Kristofor Lofgren’s bad investment could ultimately help the world’s seafood supply.
Lofgren is the founder of Sustainable Restaurant Group, the Portland, Ore.-based owner of Bamboo Sushi and QuickFish. But he calls the act an “accident.”
Lofgren made some money in real estate development in his early 20s. In 2006, he took some of those earnings and invested in a restaurant.
“I had too big of an ego,” he said. “The investment went bad.”
But that bad investment also led Lofgren to spend some time in the restaurant, to learn about what he put his money into. He worked as a host, a bartender and a dishwasher.
He didn’t like what he saw, and that led to the ideas that would provide the foundation for Bamboo Sushi.,
“I learned so much about the restaurant industry,” Lofgren said. “I was unhappy with how the employees were treated and how the food was sourced.”
“Chefs had to lie about the quality of the fish,” he added. “The chefs were not proud of their work. They didn’t like working there and were not treated well. The managers were not high-quality people. The more I learned, the more I wanted to be part of something that would impact a large industry. The restaurant industry would be a good avenue to do that.”
Lofgren was determined to do something different. He asked his business partners to buy them out. He closed the restaurant and took what he learned working in the restaurant to create his own concept.
He also had to learn about sourcing. Lofgren called distributors to learn where he could get sustainably sourced seafood for his sushi concept.
“It was definitely a challenge,” he said, noting that suppliers “didn’t want to sell us a sustainable product because it was hard to do.”
But Lofgren got his product, and in November 2008 he opened Bamboo Sushi in Portland.
The restaurant was profitable by the following January.
“People connected with our food and our mission,” he said. “We had great employees who wanted to work for the company. This was a very different restaurant by the time I opened it, and it resonated with the city of Portland.”
Eight years later, the chain’s fourth location in Portland was so busy the company needed more space for its chefs.
The restaurant a few doors down was not doing well and Bamboo Sushi bought its lease. The problem, however, is that the landlord didn’t want just an empty storefront.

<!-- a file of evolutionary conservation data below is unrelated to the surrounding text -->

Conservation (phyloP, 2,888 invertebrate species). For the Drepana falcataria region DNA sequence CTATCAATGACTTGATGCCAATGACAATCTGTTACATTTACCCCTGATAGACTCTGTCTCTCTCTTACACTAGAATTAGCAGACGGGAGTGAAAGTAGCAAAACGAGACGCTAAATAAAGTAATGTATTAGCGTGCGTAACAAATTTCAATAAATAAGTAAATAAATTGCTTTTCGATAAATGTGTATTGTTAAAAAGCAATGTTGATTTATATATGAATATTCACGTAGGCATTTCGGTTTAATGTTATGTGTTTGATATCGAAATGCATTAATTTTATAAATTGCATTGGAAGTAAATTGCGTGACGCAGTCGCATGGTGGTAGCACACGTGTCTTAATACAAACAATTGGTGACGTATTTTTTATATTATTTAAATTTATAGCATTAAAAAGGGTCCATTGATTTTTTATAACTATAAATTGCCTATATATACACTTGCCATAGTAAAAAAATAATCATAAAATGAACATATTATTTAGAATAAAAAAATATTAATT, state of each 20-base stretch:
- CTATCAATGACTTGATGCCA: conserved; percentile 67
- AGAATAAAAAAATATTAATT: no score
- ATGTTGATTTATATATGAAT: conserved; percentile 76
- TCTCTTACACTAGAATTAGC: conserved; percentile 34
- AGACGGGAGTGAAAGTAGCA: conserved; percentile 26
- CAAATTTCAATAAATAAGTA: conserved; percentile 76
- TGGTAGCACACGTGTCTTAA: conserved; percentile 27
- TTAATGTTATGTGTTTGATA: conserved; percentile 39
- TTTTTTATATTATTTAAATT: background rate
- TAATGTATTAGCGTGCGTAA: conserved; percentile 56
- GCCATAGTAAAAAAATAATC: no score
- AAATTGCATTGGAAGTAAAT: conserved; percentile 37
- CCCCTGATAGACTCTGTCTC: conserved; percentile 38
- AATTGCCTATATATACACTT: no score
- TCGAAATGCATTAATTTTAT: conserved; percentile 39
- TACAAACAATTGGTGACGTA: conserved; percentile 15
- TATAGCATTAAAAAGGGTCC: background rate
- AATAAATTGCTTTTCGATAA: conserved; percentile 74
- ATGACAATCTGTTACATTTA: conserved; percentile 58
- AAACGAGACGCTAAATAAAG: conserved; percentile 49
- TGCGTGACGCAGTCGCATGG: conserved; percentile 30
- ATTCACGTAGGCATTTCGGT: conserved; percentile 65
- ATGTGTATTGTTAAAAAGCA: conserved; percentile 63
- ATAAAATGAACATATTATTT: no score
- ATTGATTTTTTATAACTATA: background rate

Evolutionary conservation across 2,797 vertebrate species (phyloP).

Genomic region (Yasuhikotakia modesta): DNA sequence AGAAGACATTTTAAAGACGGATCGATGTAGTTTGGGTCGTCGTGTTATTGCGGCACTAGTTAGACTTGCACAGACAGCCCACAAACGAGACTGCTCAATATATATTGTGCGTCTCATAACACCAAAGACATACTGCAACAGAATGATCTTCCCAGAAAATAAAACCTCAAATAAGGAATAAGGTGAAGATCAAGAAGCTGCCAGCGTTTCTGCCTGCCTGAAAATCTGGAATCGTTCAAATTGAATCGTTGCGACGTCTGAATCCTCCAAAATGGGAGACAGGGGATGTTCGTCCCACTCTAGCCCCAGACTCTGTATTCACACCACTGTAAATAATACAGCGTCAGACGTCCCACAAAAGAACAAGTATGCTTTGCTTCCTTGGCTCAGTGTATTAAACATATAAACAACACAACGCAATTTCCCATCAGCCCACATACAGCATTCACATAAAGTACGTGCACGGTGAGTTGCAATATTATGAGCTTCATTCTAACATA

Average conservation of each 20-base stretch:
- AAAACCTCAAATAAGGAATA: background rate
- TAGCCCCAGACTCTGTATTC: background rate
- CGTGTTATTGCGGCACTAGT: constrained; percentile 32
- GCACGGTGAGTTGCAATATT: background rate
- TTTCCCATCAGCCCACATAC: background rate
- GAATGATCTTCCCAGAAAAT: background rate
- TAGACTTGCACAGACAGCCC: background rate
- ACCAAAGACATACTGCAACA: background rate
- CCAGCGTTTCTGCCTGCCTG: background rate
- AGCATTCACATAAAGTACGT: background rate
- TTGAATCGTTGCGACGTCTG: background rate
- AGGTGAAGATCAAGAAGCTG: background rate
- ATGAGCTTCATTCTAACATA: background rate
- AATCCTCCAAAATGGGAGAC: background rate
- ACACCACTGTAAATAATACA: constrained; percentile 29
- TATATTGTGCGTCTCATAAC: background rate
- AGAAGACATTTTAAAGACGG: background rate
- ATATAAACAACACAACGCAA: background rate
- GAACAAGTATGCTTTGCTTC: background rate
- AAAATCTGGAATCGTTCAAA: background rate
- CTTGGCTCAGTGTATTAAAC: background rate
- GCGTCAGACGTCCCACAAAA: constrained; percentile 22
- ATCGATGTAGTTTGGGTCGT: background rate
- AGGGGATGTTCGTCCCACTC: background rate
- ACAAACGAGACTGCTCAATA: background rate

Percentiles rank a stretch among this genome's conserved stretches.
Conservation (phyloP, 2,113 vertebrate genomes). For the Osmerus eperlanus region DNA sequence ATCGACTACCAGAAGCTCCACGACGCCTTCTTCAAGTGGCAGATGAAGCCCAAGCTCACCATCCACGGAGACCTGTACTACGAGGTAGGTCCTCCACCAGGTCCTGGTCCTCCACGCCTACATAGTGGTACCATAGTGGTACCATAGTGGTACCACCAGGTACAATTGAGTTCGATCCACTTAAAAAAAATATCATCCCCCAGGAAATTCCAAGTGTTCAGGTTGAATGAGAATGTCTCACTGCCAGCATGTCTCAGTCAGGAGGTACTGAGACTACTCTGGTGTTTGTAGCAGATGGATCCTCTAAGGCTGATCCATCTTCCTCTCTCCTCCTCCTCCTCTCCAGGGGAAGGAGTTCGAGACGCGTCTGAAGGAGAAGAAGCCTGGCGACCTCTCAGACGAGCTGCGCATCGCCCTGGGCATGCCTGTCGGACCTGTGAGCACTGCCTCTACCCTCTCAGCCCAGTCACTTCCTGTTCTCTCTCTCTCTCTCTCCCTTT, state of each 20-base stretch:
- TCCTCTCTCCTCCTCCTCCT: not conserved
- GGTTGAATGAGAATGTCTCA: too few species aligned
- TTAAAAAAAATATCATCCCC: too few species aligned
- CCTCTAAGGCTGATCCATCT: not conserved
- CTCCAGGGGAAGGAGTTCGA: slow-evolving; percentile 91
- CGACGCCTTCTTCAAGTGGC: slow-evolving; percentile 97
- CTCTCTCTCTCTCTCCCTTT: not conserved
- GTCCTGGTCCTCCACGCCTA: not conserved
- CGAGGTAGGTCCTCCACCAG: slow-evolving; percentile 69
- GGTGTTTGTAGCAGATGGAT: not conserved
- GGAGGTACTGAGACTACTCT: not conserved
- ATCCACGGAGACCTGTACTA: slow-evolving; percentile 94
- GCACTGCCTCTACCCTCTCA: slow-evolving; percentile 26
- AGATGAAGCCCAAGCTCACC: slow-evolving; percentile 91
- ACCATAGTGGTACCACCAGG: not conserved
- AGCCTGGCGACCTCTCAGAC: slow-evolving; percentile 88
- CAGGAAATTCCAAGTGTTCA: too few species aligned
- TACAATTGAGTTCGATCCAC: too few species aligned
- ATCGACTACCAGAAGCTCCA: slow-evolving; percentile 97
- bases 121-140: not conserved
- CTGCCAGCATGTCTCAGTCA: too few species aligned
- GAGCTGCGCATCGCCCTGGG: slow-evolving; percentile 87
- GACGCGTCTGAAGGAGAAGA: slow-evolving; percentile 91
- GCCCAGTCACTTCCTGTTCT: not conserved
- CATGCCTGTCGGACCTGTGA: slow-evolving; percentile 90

At the time, poke concepts were popping up all around California, and someone mentioned that Bamboo should bring its sustainability message to that concept.
The problem in that business, Lofgren said, is that many poke concepts getting their start don’t have the revenue or the credit history to get distributors to sell sustainably sourced fish. But by that time, Bamboo Sushi was already a large buyer of seafood.
“We were the largest buyer of seafood in Oregon, selling 1 million pounds of seafood a year,” he said. “It was a competitive advantage, being able to do that.”
Lofgren opened QuickFish in that location in 2016. He created a model that keeps labor costs low, which offsets the higher-than-average food costs so the company could keep price points low enough that people would eat the poke bowls for lunch and still earn a profit.
The company expanded to six units and had designs for many more: Sustainable Restaurant Group plans to open 10 more locations over the next two years, adding locations in Seattle and San Francisco in addition to its Portland and Denver locations.
Lofgren fell back on his investing background and ran a process to get investors to buy into the concept. He met with a number of private equity firms and ultimately reached a deal with Bain Capital’s Double Impact fund—which invests in socially responsible upstart companies.
Lofgren says that Bain will help him realize his goal of “taking sustainable seafood around the world.”
“It’s a tall order and a long road, and a company like Bain has a track record of being able to pull that off,” he said.
Lofgren also said that Kitchen Fund, which also invested in the company, can be a good “bridge” between Sustainable Restaurant Group and Bain. He called Managing Partner Greg Golkin a “very smart entrepreneur.”
“He gets growth concepts,” Lofgren said.